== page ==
Chained to the Past

June 28, 2011
I walk through the mall, my family by my side. My two daughters chase each other around their father's legs, and my son, only one and a half, peacefully sleeps in his stroller, oblivious to the ruckus his sisters are making. I grasp my husband's hand, revelling in the comfort of having everyone I loved next to me.

As I stroll past the many people, talking or laughing or simply taking in their surroundings, I notice a head of dark red, wavy hair step into the store to my left. The image of that hair tugs at me, and I stop, abruptly stop in the middle of the crowded mall, just to watch her progress further inside and disappear behind racks of clothing. It is only when I can no longer see her that I shake myself out of my reverie and pull myself from my husband, whispering an apology and leaving him and my children waiting outside, confused and wondering what could have caused my sudden departure.

Following her footsteps inside, I watch from a distance away as she giggles to her own husband and runs her hand through her own little son's and daughter's hair. She's pregnant, and one hand rests on her large stomach. She looks up, and I catch a glimpse of her face. It is then that I recognize her, finally, and a wave of memories rushes to overwhelm me. Memories I had tried to leave behind when I shaped my own future. But here she stands, forcing me to reminisce after years of denial.

My cousin. I don't know if that's what to call her, seeing as she was only that in blood, but in my mind I address her as such. She played such a small role in my life, when I was barely seven or eight, back when I worshipped her for her maturity and age, when I was innocent and naïve. And yet in the same way, when her family left my life forever, at least until today, she revealed the rest of the world to me.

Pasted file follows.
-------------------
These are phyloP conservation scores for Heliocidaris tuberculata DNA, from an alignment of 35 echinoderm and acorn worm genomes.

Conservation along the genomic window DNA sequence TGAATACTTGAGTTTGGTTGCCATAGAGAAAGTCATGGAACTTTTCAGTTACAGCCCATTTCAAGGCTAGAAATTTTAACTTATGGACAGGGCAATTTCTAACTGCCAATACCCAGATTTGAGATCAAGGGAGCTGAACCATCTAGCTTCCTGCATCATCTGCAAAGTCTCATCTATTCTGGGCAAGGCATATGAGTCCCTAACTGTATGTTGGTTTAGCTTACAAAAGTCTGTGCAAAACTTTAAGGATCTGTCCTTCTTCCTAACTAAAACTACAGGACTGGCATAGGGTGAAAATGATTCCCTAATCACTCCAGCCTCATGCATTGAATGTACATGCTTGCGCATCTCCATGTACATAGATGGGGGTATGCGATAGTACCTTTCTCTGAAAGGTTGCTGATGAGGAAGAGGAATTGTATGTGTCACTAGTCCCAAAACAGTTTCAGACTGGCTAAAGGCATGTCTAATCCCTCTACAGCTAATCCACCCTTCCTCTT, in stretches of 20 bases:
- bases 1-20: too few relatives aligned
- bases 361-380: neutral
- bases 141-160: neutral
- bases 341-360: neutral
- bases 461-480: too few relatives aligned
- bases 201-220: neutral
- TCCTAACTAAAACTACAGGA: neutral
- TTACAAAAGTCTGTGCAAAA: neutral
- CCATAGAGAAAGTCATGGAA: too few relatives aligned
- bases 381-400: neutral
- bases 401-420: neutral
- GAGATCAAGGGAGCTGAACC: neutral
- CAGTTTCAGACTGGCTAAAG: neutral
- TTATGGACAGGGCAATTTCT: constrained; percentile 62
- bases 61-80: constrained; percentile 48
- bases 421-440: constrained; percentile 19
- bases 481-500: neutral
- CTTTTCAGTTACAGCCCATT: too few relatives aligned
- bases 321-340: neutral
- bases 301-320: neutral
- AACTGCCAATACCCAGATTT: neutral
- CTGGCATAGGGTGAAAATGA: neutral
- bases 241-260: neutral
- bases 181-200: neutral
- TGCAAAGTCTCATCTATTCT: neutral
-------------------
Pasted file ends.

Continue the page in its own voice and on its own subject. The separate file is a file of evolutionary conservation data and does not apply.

She had left me, left with her mother and father and her much older brothers, and had thus left my side. After everyone had taken sides, I asked to see her, but my parents would only exchange cryptic glances and shake their heads. I couldn't see her, not then or ever again. I only understood later, after I had watched my life split apart.

Our families were at war, in manner of speaking. I used to expect my aunts' smiles as they handed me a little toy and my uncles' grins when they slipped me extra allowance, grew used to playing video games with my many cousins or taking care of the younger ones. I loved reading in the kitchen while my grandmother cooked, in front of a bag of chips or a bowl of fruit. I looked forward to visiting them every week, without fail. And while I sensed an undercurrent of tension, my childish mind pushed it to the side. It was nothing. Just an argument, like when I argued with my friends over who got to ride the slide or kick the ball first. If only that were true.

I stare at my cousin, taking in her happy smile and cheerful disposition. I remembered that smile, from months of learning the ways of her older friends, those people I could never even hope to reach. She would crack a smile when I didn't get a joke, and I would beg her to tell me, tiring both of us out with my repeated claims that I was old enough to know. I was old enough, couldn't she please tell me? With a cherry on top?

And then, just shy of my eighth birthday, she moved. At the time I didn't get it, didn't get why we never visited any of my relatives, why my parents fought late at night when they thought I wasn't listening. I could hear them, and I absorbed adult words like adultery and words easier for me to understand, although their connotation was just as bad, like theft and cheating.

My parents never told me, but as I got older I realized more and more about what was going on. My cousin, the one I easily named when asked about my idol, had left with her family because her parents had stolen from my grandparents. They had taken money, and gotten disowned because of that and repeated offenses, and for a long time I refused to believe it. It couldn't be true, because she wasn't not like that. Was she?